Diffuse adenosis of the peripheral zone in prostate needle biopsy and prostatectomy specimens

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We have observed a group of typically younger patients with multiple foci of small, nonlobular, crowded, but relatively bland acini on needle biopsy and in prostatectomy specimens. It is unclear whether this architectural pattern, which we have termed diffuse adenosis of the peripheral zone (DAPZ), is simply a crowded glandular variant of normal prostate morphology or whether it represents a risk factor for the development of prostatic carcinoma. We studied 60 cases of DAPZ on needle biopsy in our consult practice from 2001 to 2007. Cases, on average, showed 72% of cores involved by DAPZ. Average patient age was 49 years (range: 34 to 73) and the average prostate specific antigen (PSA) level at the time of biopsy was 5.2 ng/mL (n=42). Forty-three (72%) men had available clinical follow-up with 35 (81%) patients undergoing rebiopsy and 8 (19%) followed with serial PSA measurements. Patients who were rebiopsied after DAPZ diagnosis had higher PSA levels than those who were followed by PSA levels alone (6.2 vs. 3.1 ng/mL, P=0.04). Of the rebiopsied cases, 20 (57%) were subsequently diagnosed with carcinoma, with an average of 15 months elapsed between initial biopsy and carcinoma diagnosis. Although the majority of tissue sampled n a typical DAPZ case had no cytologic atypia, in 65% of cases there were admixed rare foci of atypical glands with prominent nucleoli comprising <1% of submitted tissue. Patients with a subsequent diagnosis of carcinoma were more likely to have had DAPZ with focal atypia, although this did not reach statistical significance (70% vs. 36%, P=0.08). We histologically confirmed the carcinoma diagnosis in 18/20 cases. In 12/14 radical prostatectomies, we were able to review the slides. Eleven had Gleason score 3+3=6 adenocarcinoma in addition to background DAPZ; 9 showed peripheral zone organ-confined cancer, and 2 had focal extraprostatic extension. In one case of DAPZ misdiagnosed as cancer on biopsy, no carcinoma was found at prostatectomy. DAPZ is a newly described and diagnostically challenging mimicker of prostate cancer seen in prostate needle biopsies from typically younger patients. Our findings suggest that DAPZ should be considered a risk factor for prostate cancer and that patients with this finding should be followed closely and rebiopsied.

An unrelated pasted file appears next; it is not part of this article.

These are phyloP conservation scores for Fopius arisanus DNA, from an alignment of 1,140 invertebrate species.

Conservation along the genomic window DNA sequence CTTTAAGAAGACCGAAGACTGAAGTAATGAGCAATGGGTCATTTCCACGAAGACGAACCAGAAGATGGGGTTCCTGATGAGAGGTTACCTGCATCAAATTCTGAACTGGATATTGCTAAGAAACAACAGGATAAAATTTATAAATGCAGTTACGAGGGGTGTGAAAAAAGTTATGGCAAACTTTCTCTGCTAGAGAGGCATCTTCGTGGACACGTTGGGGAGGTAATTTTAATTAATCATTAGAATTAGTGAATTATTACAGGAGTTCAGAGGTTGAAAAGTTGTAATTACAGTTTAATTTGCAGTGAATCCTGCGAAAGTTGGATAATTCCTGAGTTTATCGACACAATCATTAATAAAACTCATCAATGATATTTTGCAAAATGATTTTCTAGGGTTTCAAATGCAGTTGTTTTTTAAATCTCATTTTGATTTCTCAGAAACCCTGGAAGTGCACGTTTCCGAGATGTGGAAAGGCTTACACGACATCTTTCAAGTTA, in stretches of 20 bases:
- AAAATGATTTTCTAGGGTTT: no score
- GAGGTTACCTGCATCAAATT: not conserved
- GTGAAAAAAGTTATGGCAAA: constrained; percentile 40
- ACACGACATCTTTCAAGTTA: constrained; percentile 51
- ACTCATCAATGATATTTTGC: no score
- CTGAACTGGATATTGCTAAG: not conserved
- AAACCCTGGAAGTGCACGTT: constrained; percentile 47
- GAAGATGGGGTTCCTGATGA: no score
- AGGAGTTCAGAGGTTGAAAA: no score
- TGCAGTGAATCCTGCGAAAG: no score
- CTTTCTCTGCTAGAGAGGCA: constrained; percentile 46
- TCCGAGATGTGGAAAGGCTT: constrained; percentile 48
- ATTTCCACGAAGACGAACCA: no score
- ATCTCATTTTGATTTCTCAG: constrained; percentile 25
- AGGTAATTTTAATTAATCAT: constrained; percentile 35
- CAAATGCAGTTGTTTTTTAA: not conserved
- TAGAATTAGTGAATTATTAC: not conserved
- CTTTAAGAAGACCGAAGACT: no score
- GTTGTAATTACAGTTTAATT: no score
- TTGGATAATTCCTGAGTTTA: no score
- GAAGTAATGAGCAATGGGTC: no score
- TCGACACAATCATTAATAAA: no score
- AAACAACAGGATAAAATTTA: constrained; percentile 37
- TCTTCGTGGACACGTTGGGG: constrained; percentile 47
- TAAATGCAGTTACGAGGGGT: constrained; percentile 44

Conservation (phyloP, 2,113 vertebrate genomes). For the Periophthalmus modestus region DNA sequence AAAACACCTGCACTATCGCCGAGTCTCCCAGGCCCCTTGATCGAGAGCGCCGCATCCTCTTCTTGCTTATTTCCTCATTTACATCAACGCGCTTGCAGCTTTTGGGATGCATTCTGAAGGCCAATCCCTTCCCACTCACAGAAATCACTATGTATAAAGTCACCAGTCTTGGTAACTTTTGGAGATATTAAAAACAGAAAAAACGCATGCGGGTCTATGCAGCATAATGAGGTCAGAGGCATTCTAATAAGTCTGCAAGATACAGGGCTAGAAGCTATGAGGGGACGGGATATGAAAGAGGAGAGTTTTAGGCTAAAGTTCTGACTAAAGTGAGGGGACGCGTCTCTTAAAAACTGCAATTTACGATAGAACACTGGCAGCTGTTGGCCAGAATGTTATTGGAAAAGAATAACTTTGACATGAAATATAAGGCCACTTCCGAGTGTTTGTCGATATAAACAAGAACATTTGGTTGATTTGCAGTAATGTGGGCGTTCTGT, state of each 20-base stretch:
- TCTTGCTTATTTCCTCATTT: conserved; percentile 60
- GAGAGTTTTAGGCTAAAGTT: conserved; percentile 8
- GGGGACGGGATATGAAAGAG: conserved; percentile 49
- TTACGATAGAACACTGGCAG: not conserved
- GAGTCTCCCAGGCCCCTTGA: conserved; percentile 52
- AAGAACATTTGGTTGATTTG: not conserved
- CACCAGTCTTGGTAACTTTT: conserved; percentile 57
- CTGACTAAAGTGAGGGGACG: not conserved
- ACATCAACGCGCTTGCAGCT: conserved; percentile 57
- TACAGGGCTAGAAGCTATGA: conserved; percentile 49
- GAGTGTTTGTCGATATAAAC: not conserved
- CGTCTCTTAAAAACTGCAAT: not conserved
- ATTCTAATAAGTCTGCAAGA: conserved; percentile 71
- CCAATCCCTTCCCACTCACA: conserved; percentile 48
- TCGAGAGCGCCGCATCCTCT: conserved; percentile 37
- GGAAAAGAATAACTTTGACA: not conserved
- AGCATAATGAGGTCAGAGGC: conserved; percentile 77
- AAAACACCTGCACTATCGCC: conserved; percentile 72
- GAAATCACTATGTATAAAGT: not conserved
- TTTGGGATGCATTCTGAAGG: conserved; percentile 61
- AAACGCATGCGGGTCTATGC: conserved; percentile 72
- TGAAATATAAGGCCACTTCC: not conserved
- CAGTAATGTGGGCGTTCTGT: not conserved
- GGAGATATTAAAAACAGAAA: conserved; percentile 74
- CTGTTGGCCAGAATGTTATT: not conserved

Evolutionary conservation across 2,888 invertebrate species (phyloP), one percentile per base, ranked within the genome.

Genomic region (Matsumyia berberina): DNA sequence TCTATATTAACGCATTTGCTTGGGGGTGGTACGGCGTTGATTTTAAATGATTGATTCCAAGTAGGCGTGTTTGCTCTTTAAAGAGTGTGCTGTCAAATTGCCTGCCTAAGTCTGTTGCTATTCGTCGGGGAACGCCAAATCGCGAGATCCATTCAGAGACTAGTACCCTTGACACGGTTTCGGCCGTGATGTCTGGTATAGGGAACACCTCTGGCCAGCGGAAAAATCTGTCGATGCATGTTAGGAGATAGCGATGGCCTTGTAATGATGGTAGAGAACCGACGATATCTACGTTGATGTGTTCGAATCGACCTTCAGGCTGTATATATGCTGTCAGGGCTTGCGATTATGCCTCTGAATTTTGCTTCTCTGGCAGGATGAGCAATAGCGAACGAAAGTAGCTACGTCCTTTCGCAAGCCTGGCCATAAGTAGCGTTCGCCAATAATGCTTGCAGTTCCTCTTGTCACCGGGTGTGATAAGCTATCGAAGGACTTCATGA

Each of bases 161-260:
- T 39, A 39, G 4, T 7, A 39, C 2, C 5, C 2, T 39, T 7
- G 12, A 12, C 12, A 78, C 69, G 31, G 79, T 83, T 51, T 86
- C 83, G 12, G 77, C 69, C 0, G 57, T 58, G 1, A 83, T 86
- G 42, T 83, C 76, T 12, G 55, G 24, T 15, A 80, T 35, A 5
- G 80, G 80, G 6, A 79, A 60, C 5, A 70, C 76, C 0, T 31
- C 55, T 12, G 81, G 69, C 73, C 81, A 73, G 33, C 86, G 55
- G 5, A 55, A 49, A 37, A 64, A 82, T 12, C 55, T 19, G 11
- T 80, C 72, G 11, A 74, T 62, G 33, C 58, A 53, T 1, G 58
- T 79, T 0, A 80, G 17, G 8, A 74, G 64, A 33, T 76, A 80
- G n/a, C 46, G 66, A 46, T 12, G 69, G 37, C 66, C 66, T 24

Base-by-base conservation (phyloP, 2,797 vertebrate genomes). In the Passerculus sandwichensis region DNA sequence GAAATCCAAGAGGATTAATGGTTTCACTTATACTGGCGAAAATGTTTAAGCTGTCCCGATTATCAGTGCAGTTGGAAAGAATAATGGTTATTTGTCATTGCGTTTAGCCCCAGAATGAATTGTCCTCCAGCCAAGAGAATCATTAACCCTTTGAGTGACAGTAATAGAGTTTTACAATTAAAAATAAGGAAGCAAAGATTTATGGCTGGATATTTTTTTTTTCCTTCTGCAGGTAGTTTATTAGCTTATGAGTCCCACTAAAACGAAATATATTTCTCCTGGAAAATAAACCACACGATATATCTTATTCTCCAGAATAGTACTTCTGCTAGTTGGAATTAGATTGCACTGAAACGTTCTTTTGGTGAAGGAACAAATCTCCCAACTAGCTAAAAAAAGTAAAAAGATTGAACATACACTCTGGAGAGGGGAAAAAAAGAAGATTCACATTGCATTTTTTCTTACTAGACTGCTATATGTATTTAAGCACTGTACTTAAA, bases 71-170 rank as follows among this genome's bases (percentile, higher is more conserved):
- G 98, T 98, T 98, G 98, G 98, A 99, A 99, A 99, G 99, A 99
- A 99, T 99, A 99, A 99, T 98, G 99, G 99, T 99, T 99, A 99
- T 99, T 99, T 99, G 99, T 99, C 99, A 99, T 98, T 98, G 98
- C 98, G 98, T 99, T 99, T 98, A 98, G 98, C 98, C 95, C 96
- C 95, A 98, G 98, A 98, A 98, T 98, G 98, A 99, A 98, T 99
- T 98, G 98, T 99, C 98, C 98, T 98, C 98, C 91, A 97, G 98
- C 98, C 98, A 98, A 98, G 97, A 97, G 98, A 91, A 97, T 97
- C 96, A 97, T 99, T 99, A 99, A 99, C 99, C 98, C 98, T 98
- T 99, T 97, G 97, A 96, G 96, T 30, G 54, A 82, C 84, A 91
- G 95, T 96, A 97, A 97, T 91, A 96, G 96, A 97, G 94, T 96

Original languageEnglish (US)
Pages (from-to)1360-1366
Number of pages7
JournalAmerican Journal of Surgical Pathology
Issue number9
StatePublished - Sep 1 2008


  • Adenosis
  • Atypical small acinar proliferation
  • Prostate
  • Prostate histology
  • Prostatic carcinoma
  • Young men

ASJC Scopus subject areas

  • Anatomy
  • Surgery
  • Pathology and Forensic Medicine


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